In the fourth the following is postulated: All right angles are equal to one another. This implies that a right angle is a determinate magnitude, so that it serves as a norm by which other angles can be measured, but it is also equivalent to an assumption of the homogeneity of space.
For if the assertion could be proved, it could be proved only by moving one right angle to another so as to make them coincide, which is an assumption of the invariability of figures or the homogeneity of space.Euclid (/ ˈ juː k l ɪ d /; Ancient Greek: A detailed biography of Euclid is given by Arabian authors, mentioning, for example, a birth town of Tyre.
Although the apparent citation of Euclid by Archimedes has been judged to be an interpolation by later editors of his works, it is still believed that Euclid wrote his works before those. One of the first details we read about Archimedes ( BCE) in almost every account of his life is the famous scene where he runs wet and naked through the streets of Syracuse shouting “Eureka!, Eureka!” (“I have found it!”).
This nudist episode, however, fails to capture the respect that the life of the greatest Greek mathematician and . Archimedes died in the siege of Syracuse in b.c., according to Tzetzes, at the age of seventy-five; if so, he was born in Karl R.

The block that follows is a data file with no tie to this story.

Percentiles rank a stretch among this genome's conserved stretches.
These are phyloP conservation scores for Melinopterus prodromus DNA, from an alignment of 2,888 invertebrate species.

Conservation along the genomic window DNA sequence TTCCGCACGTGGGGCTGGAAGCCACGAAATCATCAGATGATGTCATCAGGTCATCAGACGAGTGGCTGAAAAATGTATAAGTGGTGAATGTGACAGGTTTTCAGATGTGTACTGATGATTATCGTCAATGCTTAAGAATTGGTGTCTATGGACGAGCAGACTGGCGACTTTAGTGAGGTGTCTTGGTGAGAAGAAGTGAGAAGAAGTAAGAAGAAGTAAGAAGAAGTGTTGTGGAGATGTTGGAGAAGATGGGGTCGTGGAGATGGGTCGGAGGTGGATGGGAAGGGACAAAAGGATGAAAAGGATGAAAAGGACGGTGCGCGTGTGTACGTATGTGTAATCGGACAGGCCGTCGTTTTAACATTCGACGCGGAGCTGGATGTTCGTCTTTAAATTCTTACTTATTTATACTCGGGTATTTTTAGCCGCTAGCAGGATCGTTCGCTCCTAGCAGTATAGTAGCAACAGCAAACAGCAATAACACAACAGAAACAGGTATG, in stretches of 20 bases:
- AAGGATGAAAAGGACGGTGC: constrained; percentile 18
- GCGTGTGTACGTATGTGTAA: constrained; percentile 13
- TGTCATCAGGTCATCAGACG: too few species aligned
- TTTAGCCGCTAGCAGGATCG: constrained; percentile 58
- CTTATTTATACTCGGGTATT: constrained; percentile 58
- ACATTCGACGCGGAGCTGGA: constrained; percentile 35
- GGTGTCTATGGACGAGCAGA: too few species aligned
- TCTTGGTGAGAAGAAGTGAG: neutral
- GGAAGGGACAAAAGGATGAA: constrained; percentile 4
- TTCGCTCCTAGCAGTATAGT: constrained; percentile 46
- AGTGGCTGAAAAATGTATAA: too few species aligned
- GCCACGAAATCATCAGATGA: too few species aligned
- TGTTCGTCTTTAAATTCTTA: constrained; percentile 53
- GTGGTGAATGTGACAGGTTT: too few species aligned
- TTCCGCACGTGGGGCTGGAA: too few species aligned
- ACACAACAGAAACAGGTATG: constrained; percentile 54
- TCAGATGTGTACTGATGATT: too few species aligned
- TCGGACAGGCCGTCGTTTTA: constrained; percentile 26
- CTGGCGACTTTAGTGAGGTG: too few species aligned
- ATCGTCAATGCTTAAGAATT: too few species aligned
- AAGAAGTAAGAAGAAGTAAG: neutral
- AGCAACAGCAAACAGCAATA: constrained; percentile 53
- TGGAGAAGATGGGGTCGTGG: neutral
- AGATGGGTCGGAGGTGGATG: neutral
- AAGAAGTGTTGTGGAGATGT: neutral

Popper, Conjectures and Refutations, and Refutatuons, 3rd ed. (London, ), p. , has revived it (“Euclid the Geometrician you don’t mean the man “Eucleides,” in Dictionary of. Archimedes of Syracuse (Greek: Ἀρχιμήδης; – BCE) was a Greek mathematician, physicist, engineer, inventor, and astronomer.
He is generally considered to be the greatest mathematician of antiquity and one of the greatest of all time.
Archimedes of Syracuse was an outstanding ancient Greek mathematician, inventor, physicist, engineer and also an astronomer. Although not much is known about his life, he is considered as one of the most eminent scientists and mathematicians of the classical era. Heracleides (Archimedes’ friend) had written a biography on him but Place Of Birth: Syracuse.
Invention of Archimedes. The architonnere is a machine of fine copper, which throws balls with a loud report and great force. It is used in the following manner:—One-third of the instrument contains a large quantity of charcoal fire.